At 6'5", Stefanie Dolson stands out. But the Chicago Sky center didn't always feel good about it. "I was shy, a little chubby, a little awkward," she admits. "I didn't really know where I fit."
Now 26, Stef has grown to love who she is — and it's reflected in her outgoing personality. As a national champ for UConn, Stef enjoyed a friendly rivalry with President Barack Obama and even gave him bunny ears during a trip to the White House.
She's also been known to dye her hair bright purple and trade her basketball shorts for cool outfits off the court. Unafraid to pursue her eclectic interests, the two-time WNBA All Star recently interned at Chicago-based fashion company Model Atelier during the off-season. One day, Stef imagines starting her own clothing line, and this Summer she hopes to give modeling a shot. "People used to say girls were too big or too fat to model," she told me. "But there's a new era of embracing your differences. I want to give it a try." These days, Stef fits in just about anywhere thanks to a healthy dose of confidence.
As a college athlete, Stef's distinct self-assuredness made an impression. “Stefanie is the first post player who came to us where her confidence as a tall female off the court was much greater than the confidence she had when she played,” Chris Dailey, UConn’s associate head coach, told the New York Times. “Her confidence was sky-high off the court." But for Stef, this self-acceptance was hard fought. "Things get to you when you're young," she admits. "I remember I was at a volleyball tournament and kids from the other school starting chanting freak and I ran off the court crying."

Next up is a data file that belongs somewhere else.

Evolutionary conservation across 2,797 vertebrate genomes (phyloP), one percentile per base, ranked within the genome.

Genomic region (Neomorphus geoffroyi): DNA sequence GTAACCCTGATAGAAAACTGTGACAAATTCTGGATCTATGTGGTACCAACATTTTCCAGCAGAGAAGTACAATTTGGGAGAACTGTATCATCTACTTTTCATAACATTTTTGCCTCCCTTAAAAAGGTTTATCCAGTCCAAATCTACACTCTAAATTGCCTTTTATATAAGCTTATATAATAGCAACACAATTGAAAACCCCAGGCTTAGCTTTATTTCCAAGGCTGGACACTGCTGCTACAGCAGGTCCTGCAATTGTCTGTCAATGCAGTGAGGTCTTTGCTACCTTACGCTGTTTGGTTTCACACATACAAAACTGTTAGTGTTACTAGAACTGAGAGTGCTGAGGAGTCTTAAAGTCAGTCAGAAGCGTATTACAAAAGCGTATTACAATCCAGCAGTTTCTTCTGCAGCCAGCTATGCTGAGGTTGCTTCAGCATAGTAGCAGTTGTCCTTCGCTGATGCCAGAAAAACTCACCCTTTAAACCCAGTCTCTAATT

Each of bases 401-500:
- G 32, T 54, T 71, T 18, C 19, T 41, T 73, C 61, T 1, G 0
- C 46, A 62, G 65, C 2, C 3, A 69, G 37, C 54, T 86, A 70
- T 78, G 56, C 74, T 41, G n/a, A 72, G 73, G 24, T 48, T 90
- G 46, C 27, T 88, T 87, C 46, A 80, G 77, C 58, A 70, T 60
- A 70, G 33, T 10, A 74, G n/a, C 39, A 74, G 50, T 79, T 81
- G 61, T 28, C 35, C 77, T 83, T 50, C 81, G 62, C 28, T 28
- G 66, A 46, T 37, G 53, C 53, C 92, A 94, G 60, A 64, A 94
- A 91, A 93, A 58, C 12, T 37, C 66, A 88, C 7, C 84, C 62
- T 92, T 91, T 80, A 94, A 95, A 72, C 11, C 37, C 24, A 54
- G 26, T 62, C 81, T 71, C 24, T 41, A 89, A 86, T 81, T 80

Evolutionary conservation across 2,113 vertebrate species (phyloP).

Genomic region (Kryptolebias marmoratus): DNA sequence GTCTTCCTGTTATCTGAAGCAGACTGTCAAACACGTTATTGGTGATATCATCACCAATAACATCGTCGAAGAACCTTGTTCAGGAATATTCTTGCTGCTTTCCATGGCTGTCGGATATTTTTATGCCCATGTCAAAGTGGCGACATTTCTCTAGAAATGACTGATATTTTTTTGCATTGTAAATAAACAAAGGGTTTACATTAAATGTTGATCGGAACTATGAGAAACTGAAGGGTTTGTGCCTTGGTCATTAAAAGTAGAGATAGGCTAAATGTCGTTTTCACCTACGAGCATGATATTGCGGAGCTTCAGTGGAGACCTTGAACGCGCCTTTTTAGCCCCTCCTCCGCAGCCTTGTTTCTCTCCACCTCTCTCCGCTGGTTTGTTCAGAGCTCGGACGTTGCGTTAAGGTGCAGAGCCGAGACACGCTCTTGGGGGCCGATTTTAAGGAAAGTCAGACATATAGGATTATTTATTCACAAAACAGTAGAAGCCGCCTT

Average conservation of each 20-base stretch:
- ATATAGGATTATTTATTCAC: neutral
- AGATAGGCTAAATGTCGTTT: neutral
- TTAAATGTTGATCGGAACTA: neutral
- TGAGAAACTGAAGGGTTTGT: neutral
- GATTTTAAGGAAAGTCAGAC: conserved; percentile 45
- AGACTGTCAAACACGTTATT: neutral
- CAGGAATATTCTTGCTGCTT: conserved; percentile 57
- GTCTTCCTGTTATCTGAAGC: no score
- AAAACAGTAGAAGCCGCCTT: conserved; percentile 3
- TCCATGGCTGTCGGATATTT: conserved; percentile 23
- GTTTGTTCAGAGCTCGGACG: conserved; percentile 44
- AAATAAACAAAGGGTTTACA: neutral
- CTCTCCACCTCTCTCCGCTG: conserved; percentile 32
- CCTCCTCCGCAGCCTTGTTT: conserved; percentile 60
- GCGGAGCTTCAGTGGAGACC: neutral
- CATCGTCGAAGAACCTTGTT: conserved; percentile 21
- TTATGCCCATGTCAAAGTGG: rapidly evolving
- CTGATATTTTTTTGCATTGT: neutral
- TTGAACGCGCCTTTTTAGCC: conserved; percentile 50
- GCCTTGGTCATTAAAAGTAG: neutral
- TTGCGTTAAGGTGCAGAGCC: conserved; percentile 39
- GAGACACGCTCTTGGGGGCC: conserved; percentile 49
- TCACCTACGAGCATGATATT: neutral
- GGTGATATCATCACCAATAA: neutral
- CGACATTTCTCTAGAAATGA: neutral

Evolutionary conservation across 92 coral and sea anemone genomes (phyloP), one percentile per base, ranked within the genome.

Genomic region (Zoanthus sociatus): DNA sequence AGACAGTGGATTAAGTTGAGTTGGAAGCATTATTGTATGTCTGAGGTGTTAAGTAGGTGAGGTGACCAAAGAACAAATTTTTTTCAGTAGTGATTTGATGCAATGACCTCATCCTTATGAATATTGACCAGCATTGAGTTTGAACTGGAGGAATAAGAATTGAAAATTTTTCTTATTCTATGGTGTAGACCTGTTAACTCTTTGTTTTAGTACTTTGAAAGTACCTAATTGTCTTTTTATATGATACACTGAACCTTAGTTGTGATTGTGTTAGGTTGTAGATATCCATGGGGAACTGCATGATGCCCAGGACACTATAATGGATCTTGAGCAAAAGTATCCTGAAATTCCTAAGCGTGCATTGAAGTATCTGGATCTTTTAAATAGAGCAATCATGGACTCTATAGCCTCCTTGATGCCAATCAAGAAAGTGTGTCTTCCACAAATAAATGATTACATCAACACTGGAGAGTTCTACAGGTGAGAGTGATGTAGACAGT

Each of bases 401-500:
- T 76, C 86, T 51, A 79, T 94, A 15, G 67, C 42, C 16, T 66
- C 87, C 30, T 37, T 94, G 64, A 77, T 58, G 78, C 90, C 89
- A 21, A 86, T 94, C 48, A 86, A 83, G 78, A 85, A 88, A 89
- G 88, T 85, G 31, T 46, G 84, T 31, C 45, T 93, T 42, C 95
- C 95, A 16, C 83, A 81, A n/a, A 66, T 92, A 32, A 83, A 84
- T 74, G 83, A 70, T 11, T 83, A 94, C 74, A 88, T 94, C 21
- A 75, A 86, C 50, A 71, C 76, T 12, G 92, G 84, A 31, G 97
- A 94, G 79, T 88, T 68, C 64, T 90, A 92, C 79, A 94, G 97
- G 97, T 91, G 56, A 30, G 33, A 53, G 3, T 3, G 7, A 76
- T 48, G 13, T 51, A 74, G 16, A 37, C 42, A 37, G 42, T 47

The confidence started to click when Stef got to college. "I started playing well and felt like my height was serving a purpose with basketball. I started getting more fit, too," she says. "When I started getting confident it just grew. I realized being tall is beautiful."
It was basketball that helped Stef become fearless. And she wants to pay it forward. "To have this platform, I've been able to inspire other young girls," she says. Stef does her best to be an open book: "What I put on social media or what I tell fans is exactly the same as when someone meets me in person."
Whether that means showing off her personal style or speaking freely about her sexuality, Stef knows what she stands for. "Not everyone in the WNBA needs to be out, but I feel called to lead an authentic life in the open. I know who I am and I don't care if people judge me," Stef told ESPN Magazine, for a piece about her love life and relationship with another woman. By being open about her attraction to both men and women, she hopes girls will know it's OK to be themselves and fight for acceptance, regardless of their size, appearance, or how they identify. And it's working. After the article came out, Stef says a lot of young women contacted her through social media. "They said I inspired them to tell their parents," she recalls. "Or, that they felt like they understood themselves more. That was cool for me — to see that what I was opening up about reached some girls."
Stef lives her life by this motto: "If they’re going to stare, I might as well give them something to look at." And when young girls look at Stef, they see a role model. They might relate to her love for her dog, a toy poodle named Theodore, or the fun she has with friends. And they'll also see someone who is comfortable in her own skin and unafraid to work for equality for LGBTQ women.
Thanks to sports, Stef eventually found her voice. And today, she wants to help others speak up for themselves, too. "Although I like to have a good time and I am a little young, I also am a big nurturer," she says. That can mean befriending rookies in the league or connecting with fans. "I always take care of people." No wonder her nickname is @BigMamaStef.